Cleveland Foundation announces $14.7 million in March grants

Foundation awarded $21.1 million to area nonprofits in Q1 2015

RELEASE DATE: 3.31.2015

CLEVELAND – The Cleveland Foundation board of directors today approved $14.7 million in grants for the month of March, bringing the foundation’s first-quarter grantmaking total to $21.1 million.

The focus of the March funding supports health and education initiatives throughout Greater Cleveland, two strategic priority areas for the foundation in its mission to enhance the lives of all in our community.

Among the grants approved:


  • $1.3 million to ideastream to fund a health education project focused on the impact socioeconomic and environmental health factors play in the overall health of Greater Clevelanders. The “Healthy People, Places, and Future” project will also explore the role local medical innovation could have on improving the health landscape. This project will build on ideastream’s award-winning “Be Well” health programming, which the Cleveland Foundation supported through $1.5 million in grants from 2012 through 2014.
  • $275,000 in grants to support the Greater University Circle Community Health Initiative,being led by Neighborhood Connections and Case Western Reserve University. This initiative focuses on positively impacting health outcomes through an unprecedented community health partnership among CWRU’s Center for Promoting Health Across Boundaries, Cleveland Clinic and University Hospitals. The program will initially center efforts on improving infant mortality and lead poisoning rates through the creation of community health action teams focused on innovative interventions in the neighborhoods surrounding University Circle.
  • $290,000 to Benjamin Rose Institute to help the organization develop a new model of senior service delivery. Through its recent alignment with the Golden Age Centers of Greater Cleveland, the renamed Rose Centers for Aging Well aim to build upon evidence-based practices, technology-based service protocols and partnerships with care providers to better serve our area’s most vulnerable seniors.
  • $200,000 to Care Alliance for startup support as the organization’s new health clinic in Cleveland’s Central neighborhood begins serving patients in April. This grant will provide critical first-year funding as the clinic builds its patient base, targeting primary, dental and behavioral care services to the most vulnerable in this medically underserved neighborhood. This brings the total of Cleveland Foundation support for this new clinic to $700,000.


The Cleveland Foundation board approved a $600,000 grant to the Cleveland Museum of Natural History to support the organization’s new planned Wildlife Center and public garden. The museum welcomes more than 70,000 students each year. This brings Cleveland Foundation support for this project to $750,000.

In addition, multiple foundation grants approved this month focus on bolstering the career and college-readiness support system for Cleveland Metropolitan School District students:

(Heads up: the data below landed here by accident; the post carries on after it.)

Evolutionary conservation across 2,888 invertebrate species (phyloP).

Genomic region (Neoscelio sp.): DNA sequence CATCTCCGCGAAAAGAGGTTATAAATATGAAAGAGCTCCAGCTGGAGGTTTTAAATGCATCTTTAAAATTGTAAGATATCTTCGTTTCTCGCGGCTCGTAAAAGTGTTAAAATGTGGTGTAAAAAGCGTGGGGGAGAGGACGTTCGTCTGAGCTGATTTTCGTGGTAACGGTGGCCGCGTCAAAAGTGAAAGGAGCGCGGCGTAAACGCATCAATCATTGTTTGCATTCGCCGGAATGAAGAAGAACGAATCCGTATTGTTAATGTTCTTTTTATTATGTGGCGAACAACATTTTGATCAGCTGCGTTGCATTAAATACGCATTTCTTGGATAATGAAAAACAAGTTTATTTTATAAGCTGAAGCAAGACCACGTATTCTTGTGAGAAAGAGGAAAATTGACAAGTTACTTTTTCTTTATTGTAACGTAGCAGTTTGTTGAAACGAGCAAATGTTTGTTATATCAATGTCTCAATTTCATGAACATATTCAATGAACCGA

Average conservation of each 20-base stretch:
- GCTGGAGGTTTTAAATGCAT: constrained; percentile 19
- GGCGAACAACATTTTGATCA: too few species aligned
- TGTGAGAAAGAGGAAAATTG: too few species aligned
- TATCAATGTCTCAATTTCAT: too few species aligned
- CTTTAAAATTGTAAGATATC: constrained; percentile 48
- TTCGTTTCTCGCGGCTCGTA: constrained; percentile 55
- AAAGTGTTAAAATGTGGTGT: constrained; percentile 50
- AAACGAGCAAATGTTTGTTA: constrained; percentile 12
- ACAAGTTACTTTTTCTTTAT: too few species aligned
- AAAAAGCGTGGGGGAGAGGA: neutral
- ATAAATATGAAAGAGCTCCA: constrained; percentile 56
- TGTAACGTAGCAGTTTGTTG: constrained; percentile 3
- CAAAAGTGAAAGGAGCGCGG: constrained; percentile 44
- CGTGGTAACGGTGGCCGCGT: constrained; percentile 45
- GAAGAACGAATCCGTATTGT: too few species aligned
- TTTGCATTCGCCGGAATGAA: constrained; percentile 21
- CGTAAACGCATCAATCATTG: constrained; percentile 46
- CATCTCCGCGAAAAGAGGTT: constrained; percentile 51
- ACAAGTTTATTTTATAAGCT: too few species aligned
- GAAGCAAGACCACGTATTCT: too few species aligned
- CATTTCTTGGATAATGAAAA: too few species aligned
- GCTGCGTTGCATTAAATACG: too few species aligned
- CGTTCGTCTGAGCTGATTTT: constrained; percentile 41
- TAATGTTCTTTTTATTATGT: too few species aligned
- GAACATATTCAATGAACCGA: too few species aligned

• $800,000 to College Now Greater Cleveland Inc. to provide critical support for the organization’s Postsecondary Access Initiative in the upcoming school year, which includes:
    • School-based advisory services at all high schools within CMSD
    • Continuation of the Cleveland Foundation College Now Scholars program, which provides intensive, individualized college access and financial aid counseling for the district’s top-performing high school seniors
    • “Last dollar” scholarships for the Scholar students to help close the gap between scholarship funding awarded and basic living expenses
    • Scholarships for gifted adult learner students
    • College Now Resource Center services, including free college access advising, in person at College Now’s Public Square offices as well as online and through community outreach
  • $385,000 in grants to support the foundation’s focus on college access and success, particularly the continued implementation of the Naviance Succeed program in the Cleveland Metropolitan School District. This software tracking program provides individualized grade-specific plans to guide students toward post-secondary success. Now being used in every district high school, this grant support will allow more students to access the software at each high school and also will expand the program into the district’s middle schools.

The board also approved a $2 million grant to NewBridge, an innovative arts and career training program the foundation and its partners helped launch nearly five years ago, replicating a similar successful program in Pittsburgh. This grant will help the program, which targets economically-disadvantaged youth and adults, to increase the number of students served through its free classes and to expand the in-demand career tracks and technology-infused arts classes offered.


Established in 1914, the Cleveland Foundation is the world’s first community foundation and one of the largest today, with assets of $2.1 billion and 2014 grants of $98 million. Through the generosity of donors, the foundation improves the lives of Greater Clevelanders by building community endowment, addressing needs through grantmaking, and providing leadership on vital issues. The foundation tackles the community’s priority areas – economic transformation, public-school improvement, youth development, neighborhood revitalization, and arts advancement – and responds to the community’s needs.

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